Tuesday, November 25, 2008


A peasant may believe as much
As a great clerk, and reach the highest stature.
Thus dost thou make proud knowledge bend and crouch
While grace fills up uneven nature.

This poem, part of a larger work, called Faith by George Herbert struck me this Thanksgiving season.

I met a man who was “homeless” and looked it. His clothes were clean but still the smell of homelessness was around his unkempt hair and scraggly beard. He had the nose of an alcoholic and his weathered hands wrapped around a cup of coffee as if it would keep his whole frail body warm. We sat across each other in a charity dining hall, I was there to serve and he was there to be served and we filled our rolls quietly.

The din of a hundred homeless having lunch and conversation filled the hall as I removed his plate for him and threw it away. I came back with the coffee pot and offered it to him. His hands opened like saloon doors to allow me to fill his cup again.

“Is there anything else I can get for you?” I asked as I withdrew the coffee pot.

His simple response set me back on my heals, “Grace” was all he said and he took another sip. I searched his eyes over the brim of his cup and saw both a tear and a smile.

Grace is an amazing thing. It is something we all need, from the greatest clerk or judge, to the lowest peasant; homeless and smelly. It is something given to all in equal measure to all of us. It doesn’t matter who you are, what you do, where you are or where you do it; grace is there.

Are you thankful that grace doesn’t depend on your station in life?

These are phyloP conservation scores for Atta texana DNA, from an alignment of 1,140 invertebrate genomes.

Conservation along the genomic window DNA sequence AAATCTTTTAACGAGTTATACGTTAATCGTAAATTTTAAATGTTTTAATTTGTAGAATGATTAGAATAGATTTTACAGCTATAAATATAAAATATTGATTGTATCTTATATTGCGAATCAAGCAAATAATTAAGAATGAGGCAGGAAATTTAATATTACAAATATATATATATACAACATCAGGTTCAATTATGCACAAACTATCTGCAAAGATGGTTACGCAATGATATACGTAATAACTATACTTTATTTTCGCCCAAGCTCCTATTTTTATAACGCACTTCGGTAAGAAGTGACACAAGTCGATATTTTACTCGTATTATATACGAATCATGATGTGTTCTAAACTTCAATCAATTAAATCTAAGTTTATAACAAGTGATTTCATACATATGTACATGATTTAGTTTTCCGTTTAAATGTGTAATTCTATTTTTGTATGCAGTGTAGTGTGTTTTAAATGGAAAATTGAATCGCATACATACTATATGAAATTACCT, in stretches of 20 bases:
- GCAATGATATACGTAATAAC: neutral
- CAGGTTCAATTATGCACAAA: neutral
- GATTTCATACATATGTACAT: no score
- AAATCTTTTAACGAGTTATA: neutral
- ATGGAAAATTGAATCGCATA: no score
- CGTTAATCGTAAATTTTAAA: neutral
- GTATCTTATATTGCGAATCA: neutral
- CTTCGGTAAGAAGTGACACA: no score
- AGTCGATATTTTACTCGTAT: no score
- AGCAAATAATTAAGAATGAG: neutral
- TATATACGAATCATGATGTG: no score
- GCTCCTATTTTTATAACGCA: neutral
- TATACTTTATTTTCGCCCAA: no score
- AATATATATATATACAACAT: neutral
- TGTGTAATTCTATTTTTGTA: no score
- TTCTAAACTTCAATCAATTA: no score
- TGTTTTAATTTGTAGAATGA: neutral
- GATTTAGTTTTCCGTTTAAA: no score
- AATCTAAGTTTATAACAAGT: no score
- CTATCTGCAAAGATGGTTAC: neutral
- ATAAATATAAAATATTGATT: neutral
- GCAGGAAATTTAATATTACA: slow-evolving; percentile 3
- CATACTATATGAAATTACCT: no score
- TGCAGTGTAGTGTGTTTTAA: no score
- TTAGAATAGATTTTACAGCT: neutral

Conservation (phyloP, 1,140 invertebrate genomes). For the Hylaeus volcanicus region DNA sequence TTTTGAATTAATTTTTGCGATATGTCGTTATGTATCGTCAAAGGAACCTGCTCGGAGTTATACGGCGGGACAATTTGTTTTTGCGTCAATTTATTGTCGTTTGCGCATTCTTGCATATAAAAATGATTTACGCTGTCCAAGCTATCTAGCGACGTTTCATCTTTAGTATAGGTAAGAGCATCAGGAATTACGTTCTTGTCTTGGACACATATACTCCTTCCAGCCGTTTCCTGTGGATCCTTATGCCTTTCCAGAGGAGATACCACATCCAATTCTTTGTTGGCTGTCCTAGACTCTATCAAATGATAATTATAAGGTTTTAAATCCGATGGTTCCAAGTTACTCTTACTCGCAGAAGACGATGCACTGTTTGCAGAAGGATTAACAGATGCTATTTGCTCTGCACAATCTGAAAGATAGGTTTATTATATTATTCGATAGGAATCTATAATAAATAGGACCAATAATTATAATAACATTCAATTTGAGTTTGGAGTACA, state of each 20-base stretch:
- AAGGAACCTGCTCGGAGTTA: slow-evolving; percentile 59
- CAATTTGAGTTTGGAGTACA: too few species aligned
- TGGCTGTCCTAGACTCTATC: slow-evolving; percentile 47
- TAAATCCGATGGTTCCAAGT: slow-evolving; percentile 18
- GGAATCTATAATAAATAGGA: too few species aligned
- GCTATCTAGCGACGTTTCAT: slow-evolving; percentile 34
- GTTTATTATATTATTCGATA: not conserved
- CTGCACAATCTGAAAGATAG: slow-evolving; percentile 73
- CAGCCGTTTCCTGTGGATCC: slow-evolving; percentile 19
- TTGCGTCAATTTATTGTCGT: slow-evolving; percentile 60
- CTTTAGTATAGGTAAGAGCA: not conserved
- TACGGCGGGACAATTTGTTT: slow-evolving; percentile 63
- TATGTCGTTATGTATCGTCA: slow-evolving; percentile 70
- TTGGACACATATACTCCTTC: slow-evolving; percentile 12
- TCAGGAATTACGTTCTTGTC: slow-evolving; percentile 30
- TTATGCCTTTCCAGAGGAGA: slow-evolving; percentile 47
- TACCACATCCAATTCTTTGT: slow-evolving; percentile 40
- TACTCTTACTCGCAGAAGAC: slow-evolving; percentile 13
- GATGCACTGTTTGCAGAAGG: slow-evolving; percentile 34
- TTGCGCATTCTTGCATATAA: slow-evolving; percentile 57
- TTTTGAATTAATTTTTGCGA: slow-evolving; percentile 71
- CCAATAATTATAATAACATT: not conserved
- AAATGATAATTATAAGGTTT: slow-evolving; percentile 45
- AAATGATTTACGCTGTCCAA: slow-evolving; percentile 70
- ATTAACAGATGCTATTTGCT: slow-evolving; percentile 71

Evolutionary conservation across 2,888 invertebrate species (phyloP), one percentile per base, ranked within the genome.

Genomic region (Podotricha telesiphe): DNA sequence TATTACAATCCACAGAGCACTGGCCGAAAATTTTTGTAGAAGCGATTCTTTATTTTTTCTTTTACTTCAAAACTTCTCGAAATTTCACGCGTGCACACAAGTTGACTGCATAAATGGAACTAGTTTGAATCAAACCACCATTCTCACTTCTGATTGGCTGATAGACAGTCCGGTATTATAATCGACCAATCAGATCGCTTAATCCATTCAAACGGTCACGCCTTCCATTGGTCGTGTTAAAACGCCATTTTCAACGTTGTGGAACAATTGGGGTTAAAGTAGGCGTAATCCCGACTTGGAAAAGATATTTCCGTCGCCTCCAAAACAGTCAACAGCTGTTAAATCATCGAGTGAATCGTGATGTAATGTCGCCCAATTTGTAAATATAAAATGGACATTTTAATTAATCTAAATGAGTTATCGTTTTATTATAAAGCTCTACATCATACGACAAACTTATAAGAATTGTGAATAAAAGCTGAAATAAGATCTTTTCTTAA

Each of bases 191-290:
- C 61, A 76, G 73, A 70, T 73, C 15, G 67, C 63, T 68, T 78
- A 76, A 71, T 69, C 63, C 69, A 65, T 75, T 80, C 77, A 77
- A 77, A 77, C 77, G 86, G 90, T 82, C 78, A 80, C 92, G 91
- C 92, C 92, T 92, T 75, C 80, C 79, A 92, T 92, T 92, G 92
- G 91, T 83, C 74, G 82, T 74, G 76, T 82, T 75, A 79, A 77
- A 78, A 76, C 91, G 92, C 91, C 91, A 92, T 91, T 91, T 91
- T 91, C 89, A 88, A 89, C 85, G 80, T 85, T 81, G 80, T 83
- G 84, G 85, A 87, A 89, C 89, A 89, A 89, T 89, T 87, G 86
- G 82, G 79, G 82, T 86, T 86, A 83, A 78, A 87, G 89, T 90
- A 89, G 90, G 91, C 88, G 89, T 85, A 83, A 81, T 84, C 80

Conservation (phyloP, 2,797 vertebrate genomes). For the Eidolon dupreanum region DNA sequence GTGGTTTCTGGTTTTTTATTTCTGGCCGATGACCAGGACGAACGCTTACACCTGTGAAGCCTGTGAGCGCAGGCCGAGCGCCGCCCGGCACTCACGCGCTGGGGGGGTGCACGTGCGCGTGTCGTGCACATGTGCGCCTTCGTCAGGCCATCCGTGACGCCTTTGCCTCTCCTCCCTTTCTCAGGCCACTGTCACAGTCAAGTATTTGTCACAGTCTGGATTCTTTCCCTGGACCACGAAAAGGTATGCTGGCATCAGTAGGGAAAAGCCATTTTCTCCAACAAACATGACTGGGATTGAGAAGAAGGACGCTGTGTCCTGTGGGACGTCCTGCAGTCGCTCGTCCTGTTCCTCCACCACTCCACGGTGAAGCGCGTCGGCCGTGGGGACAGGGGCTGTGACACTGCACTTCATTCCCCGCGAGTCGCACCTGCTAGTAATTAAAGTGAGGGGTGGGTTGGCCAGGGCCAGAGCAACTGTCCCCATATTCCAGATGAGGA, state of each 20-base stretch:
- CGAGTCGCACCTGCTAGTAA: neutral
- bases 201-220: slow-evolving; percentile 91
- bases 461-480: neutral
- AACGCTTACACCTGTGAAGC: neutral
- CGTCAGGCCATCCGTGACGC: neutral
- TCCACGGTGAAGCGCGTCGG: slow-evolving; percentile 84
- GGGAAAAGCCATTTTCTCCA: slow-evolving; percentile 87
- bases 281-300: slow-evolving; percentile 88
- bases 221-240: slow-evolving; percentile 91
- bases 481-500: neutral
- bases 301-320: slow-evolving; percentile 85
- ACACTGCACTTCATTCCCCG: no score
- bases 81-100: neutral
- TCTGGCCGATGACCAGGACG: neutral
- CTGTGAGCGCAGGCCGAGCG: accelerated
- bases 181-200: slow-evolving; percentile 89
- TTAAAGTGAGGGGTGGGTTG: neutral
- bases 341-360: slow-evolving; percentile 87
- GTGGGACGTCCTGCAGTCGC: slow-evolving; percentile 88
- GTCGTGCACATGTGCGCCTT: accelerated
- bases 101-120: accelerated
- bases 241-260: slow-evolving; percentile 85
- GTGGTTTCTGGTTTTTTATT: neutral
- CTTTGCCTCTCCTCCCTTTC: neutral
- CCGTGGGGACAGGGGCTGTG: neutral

Are you thankful that grace doesn’t depend on how much money you have or how popular you are?

Are you thankful that grace doesn’t depend on how good (or bad) you are?
Are you thankful that “grace fills up uneven nature”?

Our Own Sunglasses

Now that the election is over and all the political ads are finally done running and ruining my TV viewing we can take a moment to pull back and look at what just happened. Or can we?

I have had multiple (at least 10) different conversations with people from BOTH sides of the aisle on what just happened and I am finding an interesting phenomenon. I find that people still have their sunglasses on. People can look at the exact SAME event and come out of it with two completely DIFFERENT ways to describe the SAME reality.

It is normal, natural and a part of our human nature. The only thing that is not allowed is the sunglasses that say “I don’t have sunglasses on. I see reality as it really is!” The people who don’t recognize that they are wearing sunglasses that tints reality in one direction or another are the ones that are dangerous.

Remember those cool lenses that came in cereal boxes in the 70’s that were red. You would eagerly dig through the cereal box to find the little package and then use it to read secret messages on the outside of the box. The red lens changed the message and allowed you to read a different colored text beneath. That is us, only we all have different colors reading the same message but it appears differently to us all.

Your sunglasses are your worldview. It is how you look at the world. It is your perspective, you bent on life. Your sunglasses are inherited in part. Your sunglasses are learned in part. Your sunglasses are shaped by your choices in life. Your sunglasses are sometimes beaten into you by abuses in life.